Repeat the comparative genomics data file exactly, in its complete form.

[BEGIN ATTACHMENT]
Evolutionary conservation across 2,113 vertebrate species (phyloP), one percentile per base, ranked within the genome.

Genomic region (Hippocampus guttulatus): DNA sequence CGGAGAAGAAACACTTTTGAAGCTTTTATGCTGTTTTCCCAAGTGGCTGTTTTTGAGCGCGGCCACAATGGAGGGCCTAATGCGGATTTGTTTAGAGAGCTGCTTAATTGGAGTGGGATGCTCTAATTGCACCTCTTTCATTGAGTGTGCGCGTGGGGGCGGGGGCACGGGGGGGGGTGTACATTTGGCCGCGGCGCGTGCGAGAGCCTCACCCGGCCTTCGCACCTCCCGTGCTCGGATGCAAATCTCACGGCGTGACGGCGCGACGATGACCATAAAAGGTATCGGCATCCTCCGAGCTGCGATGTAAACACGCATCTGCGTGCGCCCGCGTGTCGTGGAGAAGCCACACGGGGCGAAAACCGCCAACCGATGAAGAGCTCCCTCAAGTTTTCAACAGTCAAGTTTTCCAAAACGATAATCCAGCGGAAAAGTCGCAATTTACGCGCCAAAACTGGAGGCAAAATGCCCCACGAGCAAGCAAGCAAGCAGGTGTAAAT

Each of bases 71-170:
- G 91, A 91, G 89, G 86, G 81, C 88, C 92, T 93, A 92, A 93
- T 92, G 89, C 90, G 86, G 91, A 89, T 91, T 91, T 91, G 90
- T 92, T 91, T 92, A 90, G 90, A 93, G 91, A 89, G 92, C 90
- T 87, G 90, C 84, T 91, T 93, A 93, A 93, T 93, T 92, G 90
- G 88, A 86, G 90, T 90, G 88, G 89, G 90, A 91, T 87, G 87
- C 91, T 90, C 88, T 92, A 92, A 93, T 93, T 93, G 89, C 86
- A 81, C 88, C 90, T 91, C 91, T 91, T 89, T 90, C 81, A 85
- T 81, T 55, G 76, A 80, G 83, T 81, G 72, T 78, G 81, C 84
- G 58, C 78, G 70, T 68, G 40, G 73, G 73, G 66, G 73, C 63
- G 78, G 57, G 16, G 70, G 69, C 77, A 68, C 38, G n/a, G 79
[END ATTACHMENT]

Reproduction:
Evolutionary conservation across 2,113 vertebrate species (phyloP), one percentile per base, ranked within the genome.

Genomic region (Hippocampus guttulatus): DNA sequence CGGAGAAGAAACACTTTTGAAGCTTTTATGCTGTTTTCCCAAGTGGCTGTTTTTGAGCGCGGCCACAATGGAGGGCCTAATGCGGATTTGTTTAGAGAGCTGCTTAATTGGAGTGGGATGCTCTAATTGCACCTCTTTCATTGAGTGTGCGCGTGGGGGCGGGGGCACGGGGGGGGGTGTACATTTGGCCGCGGCGCGTGCGAGAGCCTCACCCGGCCTTCGCACCTCCCGTGCTCGGATGCAAATCTCACGGCGTGACGGCGCGACGATGACCATAAAAGGTATCGGCATCCTCCGAGCTGCGATGTAAACACGCATCTGCGTGCGCCCGCGTGTCGTGGAGAAGCCACACGGGGCGAAAACCGCCAACCGATGAAGAGCTCCCTCAAGTTTTCAACAGTCAAGTTTTCCAAAACGATAATCCAGCGGAAAAGTCGCAATTTACGCGCCAAAACTGGAGGCAAAATGCCCCACGAGCAAGCAAGCAAGCAGGTGTAAAT

Each of bases 71-170:
- G 91, A 91, G 89, G 86, G 81, C 88, C 92, T 93, A 92, A 93
- T 92, G 89, C 90, G 86, G 91, A 89, T 91, T 91, T 91, G 90
- T 92, T 91, T 92, A 90, G 90, A 93, G 91, A 89, G 92, C 90
- T 87, G 90, C 84, T 91, T 93, A 93, A 93, T 93, T 92, G 90
- G 88, A 86, G 90, T 90, G 88, G 89, G 90, A 91, T 87, G 87
- C 91, T 90, C 88, T 92, A 92, A 93, T 93, T 93, G 89, C 86
- A 81, C 88, C 90, T 91, C 91, T 91, T 89, T 90, C 81, A 85
- T 81, T 55, G 76, A 80, G 83, T 81, G 72, T 78, G 81, C 84
- G 58, C 78, G 70, T 68, G 40, G 73, G 73, G 66, G 73, C 63
- G 78, G 57, G 16, G 70, G 69, C 77, A 68, C 38, G n/a, G 79